Thursday, August 26, 2021


Hydrogen offering a clear path to clean vehicles in NM


Experimental fuel cell during testing, LANL photo.


Fuel cells provide all the benefits of electric power, including zero emissions from the tailpipe, and offer extended ranges and shorter refueling times, which is better for heavy trucks, trains and airplanes. A few technological challenges have hindered widespread adoption of this clean power source, but 40-plus years of research by Los Alamos National Laboratory and others, with funding from the Department of Energy (DOE) Hydrogen and Fuel Cell Technologies Office Million Mile Fuel Cell Truck consortium, is on track to solve them. (Full Story)




How COVID-19 helped us understand the human, health, and Earth connection


Morgan Gorris.


The COVID-19 pandemic has changed our lives in ways big and small—from mask wearing and social distancing to childcare and videoconferencing—imposing fundamental shifts in how we lived, worked, attended school, and interacted with our loved ones. Not only did the pandemic change our individual lives; it changed the Earth, too. For example, less driving and a slow-down in factory production meant fewer carbon emissions, resulting in cleaner air. In Florida, loggerhead turtles laid more eggs thanks to deserted beaches. Wild boar roamed the streets of Barcelona and mountain goats wandered through a town in Wales. Changes in human activity also led to decreased ocean pollution, stressors on global fisheries, and human-caused seismic activity. (Full Story)




Experiment puts researchers at threshold of fusion ignition


On August 8, 2021, an experiment at Lawrence Livermore National Laboratory’s (LLNL’s) National Ignition Facility (NIF) made a significant step toward ignition, achieving a yield of more than 1.3 megajoules (MJ). This advancement puts researchers at the threshold of fusion ignition, an important goal of the NIF, and opens access to a new experimental regime.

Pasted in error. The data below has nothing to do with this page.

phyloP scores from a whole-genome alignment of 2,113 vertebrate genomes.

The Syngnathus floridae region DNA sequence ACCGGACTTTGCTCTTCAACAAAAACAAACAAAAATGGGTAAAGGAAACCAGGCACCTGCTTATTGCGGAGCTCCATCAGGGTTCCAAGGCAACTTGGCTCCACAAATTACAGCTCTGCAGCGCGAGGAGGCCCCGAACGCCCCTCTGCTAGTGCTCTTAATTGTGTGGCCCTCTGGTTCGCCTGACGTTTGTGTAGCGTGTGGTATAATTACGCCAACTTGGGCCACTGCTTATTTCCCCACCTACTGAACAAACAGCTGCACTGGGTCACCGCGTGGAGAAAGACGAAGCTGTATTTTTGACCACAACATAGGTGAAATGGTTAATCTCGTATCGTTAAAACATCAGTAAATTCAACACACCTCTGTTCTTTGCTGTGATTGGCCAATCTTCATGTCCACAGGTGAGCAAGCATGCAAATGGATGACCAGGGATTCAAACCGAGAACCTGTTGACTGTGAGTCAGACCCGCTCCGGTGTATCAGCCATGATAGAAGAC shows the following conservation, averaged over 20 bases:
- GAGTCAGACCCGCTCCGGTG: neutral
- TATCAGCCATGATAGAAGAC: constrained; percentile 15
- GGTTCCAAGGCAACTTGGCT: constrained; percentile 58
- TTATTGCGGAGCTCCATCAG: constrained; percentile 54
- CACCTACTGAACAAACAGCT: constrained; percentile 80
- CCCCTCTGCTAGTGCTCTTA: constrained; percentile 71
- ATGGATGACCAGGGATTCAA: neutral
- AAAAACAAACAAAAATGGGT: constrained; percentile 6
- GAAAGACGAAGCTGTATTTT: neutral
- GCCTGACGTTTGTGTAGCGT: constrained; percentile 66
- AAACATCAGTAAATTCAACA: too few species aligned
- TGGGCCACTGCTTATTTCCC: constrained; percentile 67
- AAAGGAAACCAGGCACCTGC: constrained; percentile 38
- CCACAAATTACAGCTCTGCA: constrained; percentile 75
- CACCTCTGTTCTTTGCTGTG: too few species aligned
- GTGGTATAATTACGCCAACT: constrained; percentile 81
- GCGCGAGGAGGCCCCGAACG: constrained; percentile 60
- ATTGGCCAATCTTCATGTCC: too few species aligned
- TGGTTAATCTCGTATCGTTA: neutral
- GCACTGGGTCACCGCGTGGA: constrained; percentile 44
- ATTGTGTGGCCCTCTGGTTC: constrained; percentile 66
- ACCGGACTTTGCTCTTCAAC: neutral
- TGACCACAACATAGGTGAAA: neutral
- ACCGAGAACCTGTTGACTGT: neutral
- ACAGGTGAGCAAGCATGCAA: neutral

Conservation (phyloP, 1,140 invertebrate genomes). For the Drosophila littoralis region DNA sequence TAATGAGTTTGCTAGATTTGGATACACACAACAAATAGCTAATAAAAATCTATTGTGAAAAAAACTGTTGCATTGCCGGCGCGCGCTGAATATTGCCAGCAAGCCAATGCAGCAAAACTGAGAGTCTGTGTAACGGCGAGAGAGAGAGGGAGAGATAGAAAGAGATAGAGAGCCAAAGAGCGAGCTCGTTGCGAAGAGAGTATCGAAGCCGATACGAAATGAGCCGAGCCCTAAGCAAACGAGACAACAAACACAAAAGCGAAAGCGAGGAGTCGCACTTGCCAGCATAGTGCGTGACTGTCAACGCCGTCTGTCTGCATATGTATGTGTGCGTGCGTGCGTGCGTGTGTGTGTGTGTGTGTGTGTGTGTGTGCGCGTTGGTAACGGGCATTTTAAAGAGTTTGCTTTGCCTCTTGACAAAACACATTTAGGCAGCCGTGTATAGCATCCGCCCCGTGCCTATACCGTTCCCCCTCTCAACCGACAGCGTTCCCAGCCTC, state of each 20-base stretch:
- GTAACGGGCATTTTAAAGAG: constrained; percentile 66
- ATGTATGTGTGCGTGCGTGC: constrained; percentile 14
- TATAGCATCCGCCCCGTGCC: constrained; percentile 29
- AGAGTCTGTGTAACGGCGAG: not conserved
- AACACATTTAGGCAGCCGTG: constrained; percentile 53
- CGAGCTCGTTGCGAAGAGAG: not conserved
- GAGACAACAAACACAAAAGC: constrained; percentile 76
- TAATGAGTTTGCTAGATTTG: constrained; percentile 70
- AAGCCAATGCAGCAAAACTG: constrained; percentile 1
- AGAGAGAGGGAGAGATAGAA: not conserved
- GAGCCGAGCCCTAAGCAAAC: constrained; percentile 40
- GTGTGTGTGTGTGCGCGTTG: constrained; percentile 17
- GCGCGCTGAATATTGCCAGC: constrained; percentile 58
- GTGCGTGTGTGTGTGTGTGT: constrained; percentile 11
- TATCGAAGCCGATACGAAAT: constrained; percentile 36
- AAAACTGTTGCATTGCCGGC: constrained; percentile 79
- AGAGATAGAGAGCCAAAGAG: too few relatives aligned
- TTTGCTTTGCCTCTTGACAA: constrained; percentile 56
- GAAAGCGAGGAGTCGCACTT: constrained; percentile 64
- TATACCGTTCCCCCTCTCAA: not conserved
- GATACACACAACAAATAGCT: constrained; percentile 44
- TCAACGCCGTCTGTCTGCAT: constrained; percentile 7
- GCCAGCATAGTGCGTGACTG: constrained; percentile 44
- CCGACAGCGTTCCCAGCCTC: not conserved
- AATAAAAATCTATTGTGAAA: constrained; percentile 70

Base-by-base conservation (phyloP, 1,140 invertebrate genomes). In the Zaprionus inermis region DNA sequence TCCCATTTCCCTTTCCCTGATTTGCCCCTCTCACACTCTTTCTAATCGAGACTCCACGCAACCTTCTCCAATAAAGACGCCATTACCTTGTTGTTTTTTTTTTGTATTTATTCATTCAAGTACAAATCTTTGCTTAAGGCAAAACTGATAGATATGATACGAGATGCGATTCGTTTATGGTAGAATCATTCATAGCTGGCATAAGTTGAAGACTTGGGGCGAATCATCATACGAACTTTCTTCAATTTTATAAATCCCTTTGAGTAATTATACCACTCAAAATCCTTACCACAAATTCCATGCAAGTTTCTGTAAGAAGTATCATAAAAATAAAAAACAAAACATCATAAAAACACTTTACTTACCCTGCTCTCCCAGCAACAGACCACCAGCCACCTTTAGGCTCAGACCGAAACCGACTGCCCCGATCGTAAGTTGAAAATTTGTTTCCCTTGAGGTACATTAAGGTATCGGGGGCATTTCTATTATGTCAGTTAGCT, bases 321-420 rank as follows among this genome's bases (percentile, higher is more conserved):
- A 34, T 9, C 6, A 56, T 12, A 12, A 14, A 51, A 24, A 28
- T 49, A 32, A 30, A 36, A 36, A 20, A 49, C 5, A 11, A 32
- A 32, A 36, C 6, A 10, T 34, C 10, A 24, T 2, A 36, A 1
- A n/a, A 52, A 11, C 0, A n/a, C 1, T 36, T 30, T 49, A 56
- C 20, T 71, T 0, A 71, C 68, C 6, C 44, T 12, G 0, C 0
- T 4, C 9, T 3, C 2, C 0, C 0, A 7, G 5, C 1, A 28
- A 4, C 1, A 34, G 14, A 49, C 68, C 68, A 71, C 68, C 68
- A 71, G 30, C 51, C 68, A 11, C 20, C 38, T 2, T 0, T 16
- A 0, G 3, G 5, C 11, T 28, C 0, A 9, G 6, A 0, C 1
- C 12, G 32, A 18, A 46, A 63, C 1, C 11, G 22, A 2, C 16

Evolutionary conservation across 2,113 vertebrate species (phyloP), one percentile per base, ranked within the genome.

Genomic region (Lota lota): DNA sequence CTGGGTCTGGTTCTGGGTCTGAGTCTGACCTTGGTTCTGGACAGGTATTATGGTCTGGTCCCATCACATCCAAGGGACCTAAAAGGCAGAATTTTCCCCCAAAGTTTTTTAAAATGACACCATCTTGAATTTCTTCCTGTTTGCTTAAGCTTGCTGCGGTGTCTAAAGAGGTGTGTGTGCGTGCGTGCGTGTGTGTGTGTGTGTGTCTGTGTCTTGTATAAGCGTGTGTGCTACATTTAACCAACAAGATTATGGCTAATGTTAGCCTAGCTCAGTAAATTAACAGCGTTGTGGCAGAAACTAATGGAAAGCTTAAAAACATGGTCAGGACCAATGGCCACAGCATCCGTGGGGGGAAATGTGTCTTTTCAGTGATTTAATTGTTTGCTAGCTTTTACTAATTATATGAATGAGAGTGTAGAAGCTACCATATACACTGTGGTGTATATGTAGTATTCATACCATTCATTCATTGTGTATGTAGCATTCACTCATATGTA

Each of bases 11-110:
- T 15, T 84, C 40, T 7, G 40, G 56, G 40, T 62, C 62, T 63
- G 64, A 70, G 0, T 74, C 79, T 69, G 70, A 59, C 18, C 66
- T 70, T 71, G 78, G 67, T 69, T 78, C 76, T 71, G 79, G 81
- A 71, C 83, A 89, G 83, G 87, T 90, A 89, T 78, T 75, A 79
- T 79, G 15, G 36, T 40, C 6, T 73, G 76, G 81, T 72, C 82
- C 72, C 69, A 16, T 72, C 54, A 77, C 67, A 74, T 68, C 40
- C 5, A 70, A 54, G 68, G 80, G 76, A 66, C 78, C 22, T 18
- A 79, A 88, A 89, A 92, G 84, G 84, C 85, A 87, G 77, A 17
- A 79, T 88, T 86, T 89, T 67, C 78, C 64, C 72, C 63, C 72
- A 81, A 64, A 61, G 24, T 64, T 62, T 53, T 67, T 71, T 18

“Gaining experimental access to thermonuclear burn in the laboratory is the culmination of decades of scientific and technological work stretching across nearly 50 years,” said Los Alamos National Laboratory Director Thomas Mason. (Full Story)




New Colorado River observatory will help predict droughts


Setting up radiometers for SAIL in Gothic, Colorado, DOE photo.


As Western states grapple with a “megadrought,” a new observatory cradled in the Rocky Mountains will help scientists learn more about how a changing climate is affecting the Colorado River and future water supply. Equipment is being installed at the foot of the Rockies in Crested Butte, Colo., to collect data on virtually everything above ground — precipitation, wind, clouds, aerosols, solar and thermal energy, temperature, humidity and ozone.


That data will be used to enhance Earth modeling so researchers from a 10-member consortium — of which Los Alamos National Laboratory is a member — can peg when, where, how and why snow and rain will fall to better predict the future availability of water, which is key to managing it in a drought. (Full Story)


Also from SciTech Daily




So you want to fly a drone over a nuclear weapons lab …


Test drone intercepted and disabled by LANL's CUAS system. LANL photo.


Drone pilots beware: Authorities at one of the United States’ top nuclear weapons laboratories issued a warning Monday that airspace over Los Alamos National Laboratory is off limits.  The birthplace of the atomic bomb, Los Alamos lab reported that recent unauthorized drone flights have been detected in restricted airspace in the area.


“We can detect and track a UAS (unmanned aircraft system), and if it poses a threat, we have the ability to disrupt control of the system, seize or exercise control, confiscate or use reasonable force to disable, damage or destroy the UAS,” said Unica Viramontes, senior director of lab security. (Full Story)